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Hobart, Launceston


This is a foundational unit in Criminology. You will focus on criminological approaches to understanding crime and criminalisation. The unit will introduce various categories of crime (e.g. property crime and violent crime) and debates about what counts as crime and harm (e.g. crimes of the powerful versus the less powerful). You will engage not only with research that highlights patterns of crime but also with important critiques about the measurement of crime. The unit invites you to consider the relationships between specific social groups (e.g. young people, women, Indigenous people) and the criminal justice system.

Summary 2021

Unit name Crime and Society
Unit code HGA108
Credit points 12.5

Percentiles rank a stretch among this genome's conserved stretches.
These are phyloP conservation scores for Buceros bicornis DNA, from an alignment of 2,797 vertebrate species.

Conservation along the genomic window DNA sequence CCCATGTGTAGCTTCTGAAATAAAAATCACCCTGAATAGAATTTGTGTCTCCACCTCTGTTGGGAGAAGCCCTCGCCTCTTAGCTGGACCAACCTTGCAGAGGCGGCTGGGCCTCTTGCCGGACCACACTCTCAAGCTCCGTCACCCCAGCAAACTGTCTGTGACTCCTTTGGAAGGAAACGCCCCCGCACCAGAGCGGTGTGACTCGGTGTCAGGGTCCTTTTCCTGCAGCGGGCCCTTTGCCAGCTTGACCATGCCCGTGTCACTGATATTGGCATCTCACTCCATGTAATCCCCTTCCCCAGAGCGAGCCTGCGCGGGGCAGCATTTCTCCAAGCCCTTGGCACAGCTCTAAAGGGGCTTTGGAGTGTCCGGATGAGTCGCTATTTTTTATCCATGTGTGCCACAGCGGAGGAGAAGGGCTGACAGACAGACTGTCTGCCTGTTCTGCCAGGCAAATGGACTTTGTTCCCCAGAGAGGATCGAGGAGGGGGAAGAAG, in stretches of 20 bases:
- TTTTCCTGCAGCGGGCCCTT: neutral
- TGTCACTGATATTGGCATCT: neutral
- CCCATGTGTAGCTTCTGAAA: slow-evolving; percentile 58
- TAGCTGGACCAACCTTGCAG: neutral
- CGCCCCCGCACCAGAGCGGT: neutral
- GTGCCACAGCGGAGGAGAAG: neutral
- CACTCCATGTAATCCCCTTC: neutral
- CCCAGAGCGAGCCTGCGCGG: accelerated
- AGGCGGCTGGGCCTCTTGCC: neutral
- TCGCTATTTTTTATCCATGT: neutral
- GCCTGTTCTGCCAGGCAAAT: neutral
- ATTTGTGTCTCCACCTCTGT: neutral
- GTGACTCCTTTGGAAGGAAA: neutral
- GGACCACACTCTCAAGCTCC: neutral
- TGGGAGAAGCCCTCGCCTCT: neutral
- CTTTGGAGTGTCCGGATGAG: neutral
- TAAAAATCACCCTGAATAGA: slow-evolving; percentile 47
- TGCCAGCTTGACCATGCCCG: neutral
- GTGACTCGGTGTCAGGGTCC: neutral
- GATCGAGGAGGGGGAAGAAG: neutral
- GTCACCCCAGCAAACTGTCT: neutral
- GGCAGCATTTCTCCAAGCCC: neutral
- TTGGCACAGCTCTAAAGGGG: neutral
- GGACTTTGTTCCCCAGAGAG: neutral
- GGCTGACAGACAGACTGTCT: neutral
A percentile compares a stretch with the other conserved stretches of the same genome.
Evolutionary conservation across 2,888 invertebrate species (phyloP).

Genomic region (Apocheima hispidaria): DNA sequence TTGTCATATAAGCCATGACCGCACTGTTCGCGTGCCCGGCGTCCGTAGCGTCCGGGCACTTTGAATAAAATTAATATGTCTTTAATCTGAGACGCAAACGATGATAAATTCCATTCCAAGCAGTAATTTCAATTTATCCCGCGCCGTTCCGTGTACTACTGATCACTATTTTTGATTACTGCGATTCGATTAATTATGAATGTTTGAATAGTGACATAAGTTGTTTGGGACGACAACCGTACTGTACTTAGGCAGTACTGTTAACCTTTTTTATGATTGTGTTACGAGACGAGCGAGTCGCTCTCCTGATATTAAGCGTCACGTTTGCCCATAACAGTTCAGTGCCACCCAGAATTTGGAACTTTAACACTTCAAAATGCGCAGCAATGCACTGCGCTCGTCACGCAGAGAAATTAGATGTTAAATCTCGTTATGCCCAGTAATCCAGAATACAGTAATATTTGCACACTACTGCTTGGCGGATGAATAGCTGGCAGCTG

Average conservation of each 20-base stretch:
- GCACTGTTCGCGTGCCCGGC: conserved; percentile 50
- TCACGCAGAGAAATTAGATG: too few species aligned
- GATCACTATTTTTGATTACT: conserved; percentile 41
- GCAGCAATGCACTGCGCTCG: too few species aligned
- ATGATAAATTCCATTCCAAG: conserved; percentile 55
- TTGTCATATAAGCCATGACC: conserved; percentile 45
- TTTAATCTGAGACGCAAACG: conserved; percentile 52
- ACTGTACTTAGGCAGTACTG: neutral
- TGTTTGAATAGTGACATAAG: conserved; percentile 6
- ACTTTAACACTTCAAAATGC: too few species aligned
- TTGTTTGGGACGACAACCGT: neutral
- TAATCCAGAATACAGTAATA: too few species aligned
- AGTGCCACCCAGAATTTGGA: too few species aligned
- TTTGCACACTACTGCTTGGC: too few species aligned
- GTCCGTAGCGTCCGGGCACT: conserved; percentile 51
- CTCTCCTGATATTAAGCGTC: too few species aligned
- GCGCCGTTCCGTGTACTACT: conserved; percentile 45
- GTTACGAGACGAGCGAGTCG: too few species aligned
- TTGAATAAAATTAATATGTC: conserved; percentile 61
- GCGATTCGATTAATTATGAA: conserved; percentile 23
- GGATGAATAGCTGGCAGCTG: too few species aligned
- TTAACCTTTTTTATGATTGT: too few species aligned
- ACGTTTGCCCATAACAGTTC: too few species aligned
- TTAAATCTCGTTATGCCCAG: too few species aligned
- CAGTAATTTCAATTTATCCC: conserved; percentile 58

Faculty/School College of Arts, Law and Education
School of Social Sciences
Discipline Sociology and Criminology

Dr. Vicky Nagy

Available as student elective? Yes
Breadth Unit? No



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About Census Dates

Learning Outcomes

  1. Use criminological terms and concepts in the study of crime and criminal justice.
  2. Explain specific crimes and crime categories, with awareness of relevant measurement issues.
  3. Critically examine the criminalisation of particular social groups.
  4. Communicate your ideas clearly in verbal and written forms.



Teaching Pattern

Off Campus:
Tutorial (1 hour weekly) 
Lecture (2 hours weekly)

On Campus:
Tutorial (1 hour weekly)
Lecture (2 hours weekly)


Task 1: Annotated bibliography, 1000 words (20%)

Task 2: Essay on crime, 1500 words (40%)

Task 3: Short essay questions, 1000 words (30%)

Task 4: Tutorial/other participation (10%)

TimetableView the lecture timetable | View the full unit timetable



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